• “Because not everyone goes to heaven, Chris. It’s a reward, not a right. Most go to hell.”

    How can any of us possibly know for sure what the percentage is of those heaven-bound vs. hell-bound? Christians don’t even agree on the criteria. Some sects of Christianity believe in pre-destination, others that you have to earn your way in. Some think thoughts are enough, some think they need to be backed up by deeds, some think being gay or committing suicide is a one-way ticket to the Lake of Fire, others disagree. How can we know where ‘most people’ end up?

    Personally, I hate the quadrennial Jesus-off that candidates are obliged to participate in. It’s as bad as those local candidates who mail you slick campaign lit with glossy photos of them with their wives, children and dogs. Their stances on the issues are what makes me vote for them, not the adorableness of their offspring, the attractiveness of their wives, or whatever they do or fail to do on Sunday mornings.

  • Kevin

    “Personally, I hate the quadrennial Jesus-off that candidates are obliged to participate in. It’s as bad as those local candidates who mail you slick campaign lit with glossy photos of them with their wives, children and dogs. Their stances on the issues are what makes me vote for them, not the adorableness of their offspring, the attractiveness of their wives, or whatever they do or fail to do on Sunday mornings.”

    Unbelievably well said Kate.

  • Because not everyone goes to heaven, Chris. It’s a reward, not a right. Most go to hell.

    Any God who runs a universe where his own moral rules and management thereof compels him to damn the majority of his flock to eternal damnation is a God who has some seriously misplaced priorities, and is unlikely to be worthy of worship in the first place.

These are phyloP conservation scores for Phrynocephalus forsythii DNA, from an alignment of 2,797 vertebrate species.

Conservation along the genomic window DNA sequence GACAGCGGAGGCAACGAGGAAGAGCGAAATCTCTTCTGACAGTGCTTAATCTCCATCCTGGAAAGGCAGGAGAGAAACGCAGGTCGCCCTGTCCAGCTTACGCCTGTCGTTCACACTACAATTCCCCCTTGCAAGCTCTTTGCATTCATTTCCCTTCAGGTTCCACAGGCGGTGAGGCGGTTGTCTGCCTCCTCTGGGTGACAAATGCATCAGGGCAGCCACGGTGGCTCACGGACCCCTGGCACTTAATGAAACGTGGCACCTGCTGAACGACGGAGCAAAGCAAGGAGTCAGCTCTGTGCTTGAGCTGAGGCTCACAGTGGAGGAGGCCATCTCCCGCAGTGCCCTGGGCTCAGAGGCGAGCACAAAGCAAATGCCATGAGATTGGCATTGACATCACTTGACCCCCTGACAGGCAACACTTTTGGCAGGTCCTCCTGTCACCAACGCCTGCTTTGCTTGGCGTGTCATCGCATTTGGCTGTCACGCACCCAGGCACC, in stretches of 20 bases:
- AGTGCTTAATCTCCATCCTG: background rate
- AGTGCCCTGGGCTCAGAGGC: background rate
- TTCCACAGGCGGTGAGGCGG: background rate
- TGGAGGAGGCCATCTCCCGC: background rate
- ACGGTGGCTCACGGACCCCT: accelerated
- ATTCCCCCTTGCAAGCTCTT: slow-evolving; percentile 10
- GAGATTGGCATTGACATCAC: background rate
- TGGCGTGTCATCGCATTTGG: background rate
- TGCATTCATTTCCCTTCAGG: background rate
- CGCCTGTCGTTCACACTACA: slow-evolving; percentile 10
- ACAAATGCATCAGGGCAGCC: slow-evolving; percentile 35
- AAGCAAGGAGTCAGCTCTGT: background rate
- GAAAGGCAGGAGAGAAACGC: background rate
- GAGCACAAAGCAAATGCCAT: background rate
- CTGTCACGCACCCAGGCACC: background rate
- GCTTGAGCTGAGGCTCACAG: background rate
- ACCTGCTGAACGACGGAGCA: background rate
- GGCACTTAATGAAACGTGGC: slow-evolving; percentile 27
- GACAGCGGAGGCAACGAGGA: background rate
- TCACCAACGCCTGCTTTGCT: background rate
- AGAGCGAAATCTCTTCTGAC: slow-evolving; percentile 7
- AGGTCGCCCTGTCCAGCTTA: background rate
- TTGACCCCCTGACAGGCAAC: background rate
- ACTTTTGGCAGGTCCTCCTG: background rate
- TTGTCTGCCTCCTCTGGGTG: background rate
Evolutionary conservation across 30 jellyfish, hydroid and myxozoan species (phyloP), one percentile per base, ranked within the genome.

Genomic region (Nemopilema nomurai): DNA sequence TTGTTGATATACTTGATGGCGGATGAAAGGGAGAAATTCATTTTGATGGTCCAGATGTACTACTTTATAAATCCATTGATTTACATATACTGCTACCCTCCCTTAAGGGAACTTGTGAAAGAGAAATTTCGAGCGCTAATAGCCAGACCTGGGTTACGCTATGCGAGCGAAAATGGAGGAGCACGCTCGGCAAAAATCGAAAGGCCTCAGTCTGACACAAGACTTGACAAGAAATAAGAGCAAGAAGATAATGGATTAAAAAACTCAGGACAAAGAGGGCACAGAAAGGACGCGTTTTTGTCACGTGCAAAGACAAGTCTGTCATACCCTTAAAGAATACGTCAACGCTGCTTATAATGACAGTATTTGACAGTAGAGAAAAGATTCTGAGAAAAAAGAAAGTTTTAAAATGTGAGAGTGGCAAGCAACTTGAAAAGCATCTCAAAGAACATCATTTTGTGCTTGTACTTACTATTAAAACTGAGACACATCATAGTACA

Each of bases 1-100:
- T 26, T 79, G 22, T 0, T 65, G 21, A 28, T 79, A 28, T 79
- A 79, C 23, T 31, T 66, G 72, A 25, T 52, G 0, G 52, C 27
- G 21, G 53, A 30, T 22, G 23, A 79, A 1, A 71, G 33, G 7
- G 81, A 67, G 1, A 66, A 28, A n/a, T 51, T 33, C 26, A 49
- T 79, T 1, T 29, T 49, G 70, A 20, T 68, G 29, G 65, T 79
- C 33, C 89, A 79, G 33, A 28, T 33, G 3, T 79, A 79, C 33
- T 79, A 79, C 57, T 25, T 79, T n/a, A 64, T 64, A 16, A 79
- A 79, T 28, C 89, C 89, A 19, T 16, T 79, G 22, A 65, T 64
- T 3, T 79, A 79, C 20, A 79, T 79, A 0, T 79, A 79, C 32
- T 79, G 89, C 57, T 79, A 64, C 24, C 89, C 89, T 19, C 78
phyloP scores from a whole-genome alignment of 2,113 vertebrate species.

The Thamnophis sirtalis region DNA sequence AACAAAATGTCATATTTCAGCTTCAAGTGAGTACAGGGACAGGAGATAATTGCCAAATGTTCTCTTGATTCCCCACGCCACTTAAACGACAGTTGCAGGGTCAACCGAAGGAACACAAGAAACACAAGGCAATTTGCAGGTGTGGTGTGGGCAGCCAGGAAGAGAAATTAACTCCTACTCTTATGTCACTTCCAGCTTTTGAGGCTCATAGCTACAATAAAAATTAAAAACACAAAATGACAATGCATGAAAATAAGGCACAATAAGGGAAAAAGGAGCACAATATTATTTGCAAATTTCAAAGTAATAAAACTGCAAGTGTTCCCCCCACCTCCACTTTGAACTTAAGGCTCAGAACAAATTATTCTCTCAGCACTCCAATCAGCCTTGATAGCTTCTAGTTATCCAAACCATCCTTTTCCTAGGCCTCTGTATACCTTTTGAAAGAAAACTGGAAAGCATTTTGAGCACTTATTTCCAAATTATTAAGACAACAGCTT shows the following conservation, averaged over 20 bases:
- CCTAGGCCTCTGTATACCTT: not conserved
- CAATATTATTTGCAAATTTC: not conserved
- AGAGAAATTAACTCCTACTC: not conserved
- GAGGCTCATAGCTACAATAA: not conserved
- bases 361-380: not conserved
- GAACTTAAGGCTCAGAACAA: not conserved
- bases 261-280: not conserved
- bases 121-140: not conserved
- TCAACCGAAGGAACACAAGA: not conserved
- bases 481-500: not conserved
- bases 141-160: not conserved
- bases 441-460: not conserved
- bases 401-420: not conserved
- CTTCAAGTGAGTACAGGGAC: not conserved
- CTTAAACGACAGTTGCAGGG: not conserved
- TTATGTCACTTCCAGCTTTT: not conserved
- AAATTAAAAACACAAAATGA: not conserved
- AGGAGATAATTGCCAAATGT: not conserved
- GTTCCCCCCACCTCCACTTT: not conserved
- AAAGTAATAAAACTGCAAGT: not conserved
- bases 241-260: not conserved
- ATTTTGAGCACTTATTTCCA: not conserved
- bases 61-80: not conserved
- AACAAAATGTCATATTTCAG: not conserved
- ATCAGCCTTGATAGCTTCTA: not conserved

• Whatever points an atheist candidate would lose in my book, would be quickly gained back for his or her honesty and courage. I would prefer an atheist candidate to the average “Christian” candidate, who talks about being a Christian constantly while acting in ways that would likely make Jesus puke. At least the atheist wouldn’t directly affect the reputation of me or my church.

  • I don’t understand, why should an athiest candidate be respected for their honesty and courage?

    Admittedly, most candidates have little of either… but that’s a separate point.

  • Ian

    Who’s to say an atheist elected as President would be honest and courageous?

  • They wouldn’t necessarily be honest and courageous in every way. But sharing their atheism, in this political climate, would be an act of honesty and courage. The safe thing to do would be to pretend to be religious and/or keep quiet. Plenty of candidates do exactly that.

  • Irwin Mainway

    That Frontline includes little seen VIDEO of the massacred families. Just sickening. ‘Sickening’ is a gross understatement.
    A video crew happened to be in the town proper. 60 investigators assigned with the result – exactly one demotion and a small fine.

    Weenie ultra politically correct progressive radio hosts – I would not be in the least surprised if they at least wished for OPTION 4, so the kids would ‘understand’ the angst of the ‘differently sexed’.

  • The difference, as I see it, is that while a lot of people say one thing and do another as regards their religion, I never hear or see that as regards their irreligion.

    I suppose it’s good to praise honesty, but I simply can’t imagine an atheist pretending not to be one- how would that even be possible?